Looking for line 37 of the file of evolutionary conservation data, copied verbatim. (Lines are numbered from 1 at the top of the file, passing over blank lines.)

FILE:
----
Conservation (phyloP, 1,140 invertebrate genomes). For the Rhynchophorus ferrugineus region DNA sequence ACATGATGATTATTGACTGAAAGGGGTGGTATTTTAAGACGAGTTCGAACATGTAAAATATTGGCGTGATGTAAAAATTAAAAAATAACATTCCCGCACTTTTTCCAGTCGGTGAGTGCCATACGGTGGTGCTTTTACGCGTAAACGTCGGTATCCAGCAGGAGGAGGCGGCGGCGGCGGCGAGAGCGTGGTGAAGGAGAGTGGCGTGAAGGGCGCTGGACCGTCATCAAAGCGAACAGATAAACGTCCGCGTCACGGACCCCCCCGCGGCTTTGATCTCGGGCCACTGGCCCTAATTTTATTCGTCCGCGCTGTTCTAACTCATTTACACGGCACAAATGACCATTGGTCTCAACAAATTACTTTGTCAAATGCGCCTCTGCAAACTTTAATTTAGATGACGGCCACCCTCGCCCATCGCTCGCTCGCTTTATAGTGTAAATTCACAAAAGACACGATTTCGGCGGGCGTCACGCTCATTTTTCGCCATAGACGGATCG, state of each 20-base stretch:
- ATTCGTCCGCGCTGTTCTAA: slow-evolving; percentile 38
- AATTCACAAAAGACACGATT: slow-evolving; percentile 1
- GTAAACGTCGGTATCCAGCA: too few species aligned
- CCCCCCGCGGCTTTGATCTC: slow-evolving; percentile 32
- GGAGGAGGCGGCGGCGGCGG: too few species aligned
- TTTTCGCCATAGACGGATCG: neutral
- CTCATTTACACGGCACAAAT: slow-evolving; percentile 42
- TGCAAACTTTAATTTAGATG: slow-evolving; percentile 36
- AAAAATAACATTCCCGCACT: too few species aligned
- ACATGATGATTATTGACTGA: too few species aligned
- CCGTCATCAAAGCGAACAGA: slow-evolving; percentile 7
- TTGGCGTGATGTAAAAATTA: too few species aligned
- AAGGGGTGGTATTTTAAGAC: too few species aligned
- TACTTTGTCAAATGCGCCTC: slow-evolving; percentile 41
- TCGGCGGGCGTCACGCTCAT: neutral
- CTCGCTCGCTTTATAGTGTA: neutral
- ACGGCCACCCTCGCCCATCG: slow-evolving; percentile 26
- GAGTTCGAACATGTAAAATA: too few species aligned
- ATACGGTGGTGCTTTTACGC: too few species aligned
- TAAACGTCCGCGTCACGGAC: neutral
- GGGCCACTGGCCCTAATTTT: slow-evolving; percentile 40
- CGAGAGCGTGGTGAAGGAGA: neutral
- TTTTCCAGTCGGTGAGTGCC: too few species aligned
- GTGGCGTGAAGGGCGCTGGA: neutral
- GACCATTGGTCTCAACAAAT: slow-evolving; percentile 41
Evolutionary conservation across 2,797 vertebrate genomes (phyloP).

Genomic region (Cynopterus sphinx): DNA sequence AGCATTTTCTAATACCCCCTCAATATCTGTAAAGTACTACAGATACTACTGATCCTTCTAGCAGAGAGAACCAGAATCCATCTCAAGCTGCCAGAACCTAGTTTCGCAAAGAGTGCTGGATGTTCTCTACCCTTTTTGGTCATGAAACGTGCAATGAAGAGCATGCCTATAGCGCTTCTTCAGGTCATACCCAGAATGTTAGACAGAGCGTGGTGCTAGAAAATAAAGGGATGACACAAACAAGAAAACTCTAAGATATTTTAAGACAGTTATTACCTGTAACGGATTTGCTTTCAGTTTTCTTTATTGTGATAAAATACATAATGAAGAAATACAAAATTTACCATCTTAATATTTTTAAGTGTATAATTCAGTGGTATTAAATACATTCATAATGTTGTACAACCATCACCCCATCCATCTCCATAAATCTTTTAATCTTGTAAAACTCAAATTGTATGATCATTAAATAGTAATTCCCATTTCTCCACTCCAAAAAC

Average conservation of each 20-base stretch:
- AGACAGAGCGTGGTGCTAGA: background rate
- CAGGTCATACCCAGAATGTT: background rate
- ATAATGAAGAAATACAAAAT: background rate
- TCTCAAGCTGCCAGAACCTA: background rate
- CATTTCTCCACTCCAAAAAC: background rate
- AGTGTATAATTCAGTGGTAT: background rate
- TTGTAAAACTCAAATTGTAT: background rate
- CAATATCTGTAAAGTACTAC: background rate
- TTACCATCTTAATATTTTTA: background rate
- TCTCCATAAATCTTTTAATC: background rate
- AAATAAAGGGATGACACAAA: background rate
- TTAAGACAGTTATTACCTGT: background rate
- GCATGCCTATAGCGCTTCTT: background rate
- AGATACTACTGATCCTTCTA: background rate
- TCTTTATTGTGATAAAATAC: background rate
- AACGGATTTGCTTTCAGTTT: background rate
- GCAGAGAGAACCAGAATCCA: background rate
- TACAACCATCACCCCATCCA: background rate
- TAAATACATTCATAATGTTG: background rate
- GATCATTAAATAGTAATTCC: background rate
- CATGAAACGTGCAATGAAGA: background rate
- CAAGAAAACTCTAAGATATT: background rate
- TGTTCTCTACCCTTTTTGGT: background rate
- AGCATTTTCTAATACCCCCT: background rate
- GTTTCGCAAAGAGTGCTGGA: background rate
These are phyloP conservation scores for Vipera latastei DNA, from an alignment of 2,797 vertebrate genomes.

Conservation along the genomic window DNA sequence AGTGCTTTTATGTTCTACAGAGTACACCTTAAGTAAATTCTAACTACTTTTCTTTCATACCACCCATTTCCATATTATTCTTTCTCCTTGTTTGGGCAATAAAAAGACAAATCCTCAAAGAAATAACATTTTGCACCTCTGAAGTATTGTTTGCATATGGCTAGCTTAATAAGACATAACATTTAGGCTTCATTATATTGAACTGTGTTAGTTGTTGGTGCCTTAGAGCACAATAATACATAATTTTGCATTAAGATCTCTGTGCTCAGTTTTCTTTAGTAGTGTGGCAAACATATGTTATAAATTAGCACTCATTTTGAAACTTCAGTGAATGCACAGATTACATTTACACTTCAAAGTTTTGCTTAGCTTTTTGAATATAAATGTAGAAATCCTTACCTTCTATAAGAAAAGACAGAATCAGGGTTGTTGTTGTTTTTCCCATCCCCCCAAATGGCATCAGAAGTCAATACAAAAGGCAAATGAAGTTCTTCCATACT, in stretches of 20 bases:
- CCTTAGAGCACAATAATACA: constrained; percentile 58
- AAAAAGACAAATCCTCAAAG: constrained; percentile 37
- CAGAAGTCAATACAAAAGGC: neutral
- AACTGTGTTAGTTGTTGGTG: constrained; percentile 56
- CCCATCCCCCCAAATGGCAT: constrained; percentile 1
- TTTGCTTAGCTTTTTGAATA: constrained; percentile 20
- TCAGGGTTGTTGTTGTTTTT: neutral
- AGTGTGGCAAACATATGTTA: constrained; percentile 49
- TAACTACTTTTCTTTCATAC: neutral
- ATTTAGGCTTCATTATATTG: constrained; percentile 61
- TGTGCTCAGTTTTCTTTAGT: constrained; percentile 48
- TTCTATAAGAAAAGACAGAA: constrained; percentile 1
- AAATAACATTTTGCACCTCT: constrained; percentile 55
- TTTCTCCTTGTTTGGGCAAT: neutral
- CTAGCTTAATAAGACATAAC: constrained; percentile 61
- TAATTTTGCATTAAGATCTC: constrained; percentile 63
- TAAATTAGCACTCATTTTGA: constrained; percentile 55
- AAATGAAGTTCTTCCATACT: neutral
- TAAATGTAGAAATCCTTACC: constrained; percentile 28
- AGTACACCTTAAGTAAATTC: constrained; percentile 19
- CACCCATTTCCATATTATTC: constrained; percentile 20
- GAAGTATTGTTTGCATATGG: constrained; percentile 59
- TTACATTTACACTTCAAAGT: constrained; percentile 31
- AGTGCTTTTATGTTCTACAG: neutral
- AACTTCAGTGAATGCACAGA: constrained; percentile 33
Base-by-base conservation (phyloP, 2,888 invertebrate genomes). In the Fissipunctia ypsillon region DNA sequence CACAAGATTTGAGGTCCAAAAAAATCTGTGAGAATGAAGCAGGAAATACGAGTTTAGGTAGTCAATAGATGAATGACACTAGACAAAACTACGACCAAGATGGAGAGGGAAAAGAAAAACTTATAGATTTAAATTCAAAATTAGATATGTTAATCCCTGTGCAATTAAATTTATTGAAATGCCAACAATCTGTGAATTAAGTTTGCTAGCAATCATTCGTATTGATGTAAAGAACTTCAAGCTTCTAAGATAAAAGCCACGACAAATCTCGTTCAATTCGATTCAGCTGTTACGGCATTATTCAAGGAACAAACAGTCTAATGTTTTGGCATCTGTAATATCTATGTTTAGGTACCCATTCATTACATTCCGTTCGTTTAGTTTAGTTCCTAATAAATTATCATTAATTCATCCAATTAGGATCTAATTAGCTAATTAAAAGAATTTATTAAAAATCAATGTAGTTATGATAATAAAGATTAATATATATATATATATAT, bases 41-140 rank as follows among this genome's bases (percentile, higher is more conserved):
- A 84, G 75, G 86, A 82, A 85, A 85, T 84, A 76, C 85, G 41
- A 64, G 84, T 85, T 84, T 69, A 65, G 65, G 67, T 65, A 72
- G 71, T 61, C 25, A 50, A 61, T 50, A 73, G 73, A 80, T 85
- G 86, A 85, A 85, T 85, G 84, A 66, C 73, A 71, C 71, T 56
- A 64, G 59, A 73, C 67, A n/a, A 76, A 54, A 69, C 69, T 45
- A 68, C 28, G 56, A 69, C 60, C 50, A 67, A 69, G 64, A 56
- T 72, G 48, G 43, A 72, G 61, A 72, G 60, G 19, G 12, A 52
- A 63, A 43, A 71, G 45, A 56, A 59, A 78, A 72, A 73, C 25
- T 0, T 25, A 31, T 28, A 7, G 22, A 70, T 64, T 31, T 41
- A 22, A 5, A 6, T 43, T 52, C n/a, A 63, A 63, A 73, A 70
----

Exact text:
- CAATATCTGTAAAGTACTAC: background rate